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 Table of Contents  
ORIGINAL ARTICLE
Year : 2017  |  Volume : 2  |  Issue : 1  |  Page : 22-28

Prevalence of efflux genes and ribosomal protection genes among tetracycline-resistant Aeromonas hydrophila isolated from diarrheic patients in Iraq


1 Department of Microbiology, College of Medicine, Babylon University, Hilla, Iraq
2 Center of Environmental Research, Babylon University, Hilla, Iraq

Date of Submission09-Dec-2016
Date of Acceptance03-Mar-2017
Date of Web Publication1-Jun-2017

Correspondence Address:
Alaa Hani Al-Charrakh
Department of Microbiology, College of Medicine, Babylon University, Hilla, Babylon Governorate
Iraq
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Source of Support: None, Conflict of Interest: None


DOI: 10.4103/bjhs.bjhs_53_16

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  Abstract 

Objective: The aim of this study was to investigate the prevalence of tetracycline-resistant Aeromonas hydrophila isolated from clinical sources in Iraq, using polymerase chain reaction (PCR) technique.
Materials and Methods: A total of 822 samples were collected from patients suffering from diarrhea. Isolates were identified using biochemical tests, Vitek 2 system, and 16S rRNA specific primer. PCR was used to detect tetracycline-resistant isolates.
Results: Out of the 822 clinical samples collected, 13 Aeromonas spp. isolates (1.58%) were recovered, out of which eight isolates (61.53%) were identified as A. hydrophila. Results found that all tetracycline-resistant isolates carried at least one of the tet genes examined. Among efflux genes, tet (A) was most commonly observed in isolates, followed by efflux tet gene (tet B and C) and ribosomal protection protein (tet O). However, efflux genes tet (D and G) were not detected in any of the isolates.
Conclusions: The prevalence of tet O chromosomal protection protein among A. hydrophila isolates was first recorded in Iraq and in many other neighboring countries.

Keywords: Aeromonas hydrophila, clinical sources, efflux genes, ribosomal protection gene, tetracycline resistance


How to cite this article:
Al-Charrakh AH, Al-Shalah LA. Prevalence of efflux genes and ribosomal protection genes among tetracycline-resistant Aeromonas hydrophila isolated from diarrheic patients in Iraq. BLDE Univ J Health Sci 2017;2:22-8

How to cite this URL:
Al-Charrakh AH, Al-Shalah LA. Prevalence of efflux genes and ribosomal protection genes among tetracycline-resistant Aeromonas hydrophila isolated from diarrheic patients in Iraq. BLDE Univ J Health Sci [serial online] 2017 [cited 2019 Sep 22];2:22-8. Available from: http://www.bldeujournalhs.in/text.asp?2017/2/1/22/207428

Members of the genus Aeromonas are facultatively anaerobic, rod-shaped oxidase positive, Gram-negative bacteria, and mesophilic and facultative anaerobic bacteria. Some species are pathogenic for animals and humans. Aeromonas species are widely distributed in the aquatic environment, including raw and processed drinking water and have been frequently isolated from various food products such as fish and shellfish, raw meat, vegetables, and raw milk. In addition, in recent years, aeromonades have been implicated as the causative agents of human disease, ranging from gastroenteritis to wound infections.[1],[2]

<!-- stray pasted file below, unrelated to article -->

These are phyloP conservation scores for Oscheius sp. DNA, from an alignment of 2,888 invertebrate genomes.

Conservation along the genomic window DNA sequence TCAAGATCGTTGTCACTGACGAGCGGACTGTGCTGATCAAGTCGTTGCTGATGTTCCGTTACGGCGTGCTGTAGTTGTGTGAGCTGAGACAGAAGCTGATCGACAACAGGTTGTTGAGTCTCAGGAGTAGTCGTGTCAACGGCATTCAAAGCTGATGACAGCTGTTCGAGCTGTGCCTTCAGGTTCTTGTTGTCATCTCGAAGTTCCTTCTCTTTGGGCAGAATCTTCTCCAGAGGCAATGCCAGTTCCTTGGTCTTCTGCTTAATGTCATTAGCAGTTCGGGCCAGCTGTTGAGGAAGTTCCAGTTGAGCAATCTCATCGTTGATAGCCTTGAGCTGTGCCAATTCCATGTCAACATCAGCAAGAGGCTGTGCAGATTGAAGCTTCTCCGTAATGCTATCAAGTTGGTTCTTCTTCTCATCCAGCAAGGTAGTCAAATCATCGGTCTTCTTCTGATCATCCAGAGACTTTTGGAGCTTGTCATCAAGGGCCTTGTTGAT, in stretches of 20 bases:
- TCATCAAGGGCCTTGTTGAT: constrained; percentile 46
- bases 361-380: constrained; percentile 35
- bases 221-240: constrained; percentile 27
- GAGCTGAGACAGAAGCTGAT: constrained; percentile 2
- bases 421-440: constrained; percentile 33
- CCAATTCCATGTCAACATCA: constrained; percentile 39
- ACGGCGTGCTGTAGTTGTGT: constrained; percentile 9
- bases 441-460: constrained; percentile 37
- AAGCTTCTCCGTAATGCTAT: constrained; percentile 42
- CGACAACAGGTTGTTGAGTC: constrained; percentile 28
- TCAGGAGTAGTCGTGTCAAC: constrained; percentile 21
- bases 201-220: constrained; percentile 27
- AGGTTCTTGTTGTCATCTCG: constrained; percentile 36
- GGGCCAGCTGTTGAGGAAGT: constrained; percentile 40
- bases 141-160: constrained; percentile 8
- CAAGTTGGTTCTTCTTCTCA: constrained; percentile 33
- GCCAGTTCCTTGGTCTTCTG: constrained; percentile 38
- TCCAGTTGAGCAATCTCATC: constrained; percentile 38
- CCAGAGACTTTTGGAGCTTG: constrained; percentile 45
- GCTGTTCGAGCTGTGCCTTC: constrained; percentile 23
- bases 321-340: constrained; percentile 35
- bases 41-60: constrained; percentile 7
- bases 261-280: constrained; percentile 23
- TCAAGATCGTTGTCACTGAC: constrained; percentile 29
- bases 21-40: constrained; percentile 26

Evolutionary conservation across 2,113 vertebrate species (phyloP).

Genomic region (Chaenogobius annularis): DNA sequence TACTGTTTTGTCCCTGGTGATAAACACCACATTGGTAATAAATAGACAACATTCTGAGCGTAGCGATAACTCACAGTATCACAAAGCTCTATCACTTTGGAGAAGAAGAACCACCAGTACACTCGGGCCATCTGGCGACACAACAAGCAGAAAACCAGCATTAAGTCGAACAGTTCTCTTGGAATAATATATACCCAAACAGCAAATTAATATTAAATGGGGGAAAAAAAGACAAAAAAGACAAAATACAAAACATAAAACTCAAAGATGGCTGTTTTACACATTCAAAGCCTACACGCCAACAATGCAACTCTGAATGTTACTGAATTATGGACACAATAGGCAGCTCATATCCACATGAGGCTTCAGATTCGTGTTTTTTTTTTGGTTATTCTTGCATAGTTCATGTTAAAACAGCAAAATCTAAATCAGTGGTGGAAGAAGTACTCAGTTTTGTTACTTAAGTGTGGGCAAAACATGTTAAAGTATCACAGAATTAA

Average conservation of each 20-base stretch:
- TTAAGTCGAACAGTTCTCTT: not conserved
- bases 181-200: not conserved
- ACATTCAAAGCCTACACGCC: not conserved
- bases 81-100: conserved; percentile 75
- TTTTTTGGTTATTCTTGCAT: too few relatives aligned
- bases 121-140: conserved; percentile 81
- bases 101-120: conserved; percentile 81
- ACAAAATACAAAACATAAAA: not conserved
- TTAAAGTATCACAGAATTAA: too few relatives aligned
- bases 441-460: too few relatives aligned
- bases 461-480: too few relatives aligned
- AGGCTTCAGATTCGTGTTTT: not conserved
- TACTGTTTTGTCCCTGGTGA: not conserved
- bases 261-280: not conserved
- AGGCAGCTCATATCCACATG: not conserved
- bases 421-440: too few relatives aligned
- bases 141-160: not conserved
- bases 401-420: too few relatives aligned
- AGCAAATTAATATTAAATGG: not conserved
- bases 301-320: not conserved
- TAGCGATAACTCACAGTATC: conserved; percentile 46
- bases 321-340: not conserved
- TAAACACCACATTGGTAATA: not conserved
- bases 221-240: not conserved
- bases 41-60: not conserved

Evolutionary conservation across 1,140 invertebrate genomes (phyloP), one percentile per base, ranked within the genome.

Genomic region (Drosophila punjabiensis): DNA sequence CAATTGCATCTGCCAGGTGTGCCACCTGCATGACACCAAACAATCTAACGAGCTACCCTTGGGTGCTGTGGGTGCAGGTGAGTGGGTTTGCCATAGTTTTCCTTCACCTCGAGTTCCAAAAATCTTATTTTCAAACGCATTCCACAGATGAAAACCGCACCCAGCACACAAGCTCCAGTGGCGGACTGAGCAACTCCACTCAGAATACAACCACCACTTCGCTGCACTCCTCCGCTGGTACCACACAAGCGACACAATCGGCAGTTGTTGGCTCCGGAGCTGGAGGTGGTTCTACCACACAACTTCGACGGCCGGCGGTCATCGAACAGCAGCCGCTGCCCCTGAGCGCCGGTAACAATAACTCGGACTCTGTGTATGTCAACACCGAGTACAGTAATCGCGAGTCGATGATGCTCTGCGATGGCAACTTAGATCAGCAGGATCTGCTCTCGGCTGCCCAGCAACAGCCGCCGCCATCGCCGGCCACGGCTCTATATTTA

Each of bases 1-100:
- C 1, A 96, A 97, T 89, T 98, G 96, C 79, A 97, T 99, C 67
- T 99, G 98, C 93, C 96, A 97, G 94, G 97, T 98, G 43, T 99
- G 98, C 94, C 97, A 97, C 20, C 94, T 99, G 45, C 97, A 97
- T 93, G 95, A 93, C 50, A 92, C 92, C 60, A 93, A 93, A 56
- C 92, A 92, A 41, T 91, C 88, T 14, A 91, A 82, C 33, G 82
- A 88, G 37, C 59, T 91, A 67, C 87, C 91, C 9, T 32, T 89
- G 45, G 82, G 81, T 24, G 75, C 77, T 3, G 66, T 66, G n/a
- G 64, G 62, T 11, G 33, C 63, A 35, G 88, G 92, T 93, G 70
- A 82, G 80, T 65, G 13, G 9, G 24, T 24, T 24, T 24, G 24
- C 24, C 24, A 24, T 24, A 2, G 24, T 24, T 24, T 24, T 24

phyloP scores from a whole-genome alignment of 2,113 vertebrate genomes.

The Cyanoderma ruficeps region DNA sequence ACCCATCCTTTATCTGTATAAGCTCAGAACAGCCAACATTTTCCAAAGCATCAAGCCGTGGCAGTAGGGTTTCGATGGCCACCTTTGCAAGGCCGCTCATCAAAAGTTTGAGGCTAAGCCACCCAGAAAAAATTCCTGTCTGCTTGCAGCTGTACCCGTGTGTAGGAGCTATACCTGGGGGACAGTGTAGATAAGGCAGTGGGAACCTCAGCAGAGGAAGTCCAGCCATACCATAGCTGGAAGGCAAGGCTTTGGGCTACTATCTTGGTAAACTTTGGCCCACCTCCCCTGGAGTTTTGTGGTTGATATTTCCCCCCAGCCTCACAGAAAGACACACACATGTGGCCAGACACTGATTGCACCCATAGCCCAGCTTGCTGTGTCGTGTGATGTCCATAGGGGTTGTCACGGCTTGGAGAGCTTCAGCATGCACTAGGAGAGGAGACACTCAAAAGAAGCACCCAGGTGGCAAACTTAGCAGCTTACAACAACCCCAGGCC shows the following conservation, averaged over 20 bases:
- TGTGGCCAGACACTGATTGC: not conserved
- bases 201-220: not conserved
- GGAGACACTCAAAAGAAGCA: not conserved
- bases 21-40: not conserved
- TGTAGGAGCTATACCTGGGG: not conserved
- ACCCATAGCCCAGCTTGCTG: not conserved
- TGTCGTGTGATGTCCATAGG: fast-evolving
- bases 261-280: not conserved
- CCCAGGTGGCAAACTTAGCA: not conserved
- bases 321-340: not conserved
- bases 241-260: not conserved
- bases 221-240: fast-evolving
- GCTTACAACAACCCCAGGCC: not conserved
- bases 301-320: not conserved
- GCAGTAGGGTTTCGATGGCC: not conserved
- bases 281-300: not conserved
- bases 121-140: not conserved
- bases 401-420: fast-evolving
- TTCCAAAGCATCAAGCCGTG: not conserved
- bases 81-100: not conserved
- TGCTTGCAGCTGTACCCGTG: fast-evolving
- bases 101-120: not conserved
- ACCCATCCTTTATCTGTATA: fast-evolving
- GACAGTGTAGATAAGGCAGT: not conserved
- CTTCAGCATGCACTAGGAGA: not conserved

The genus Aeromonas comprises important human pathogens causing primary and secondary septicemia in immunocompromised persons, serious wound infections in healthy individuals and in patients undergoing medical leech therapy, and a number of less well-described illnesses such as peritonitis, meningitis, and infections of the eye, joints, and bones. Gastroenteritis, the most common clinical manifestation, remains controversial.[3]

Aeromonas species are known to cause severe diarrheal disease of short duration or chronic loose stools in children, the elderly, or the immunocompromised individuals and they have been implicated in travelers' diarrhea. They are commonly isolated from fecal sample of children <5 years old, whereas their isolation from other body sites usually occurred in adult populations.[4],[5]

Tetracyclines belong to a family of broad-spectrum antibiotics that inhibit protein synthesis in Gram-positive and Gram-negative bacteria by preventing the binding of aminoacyl-tRNA molecules to the 30S ribosomal subunit and inhibiting protein synthesis,[6] contributing to higher levels of microbial resistance, especially among the genus Aeromonas.[5] The aim of this study was to evaluate the incidence and spreading of Aeromonas hydrophila isolated from diarrheic patients in Hilla city, Iraq, and study the tetracycline resistance at molecular level by detecting efflux pump genes and ribosomal protection protein genes responsible for tetracycline resistance among these isolates.


  Materials and Methods Top


Sample collection and isolation of bacterial isolates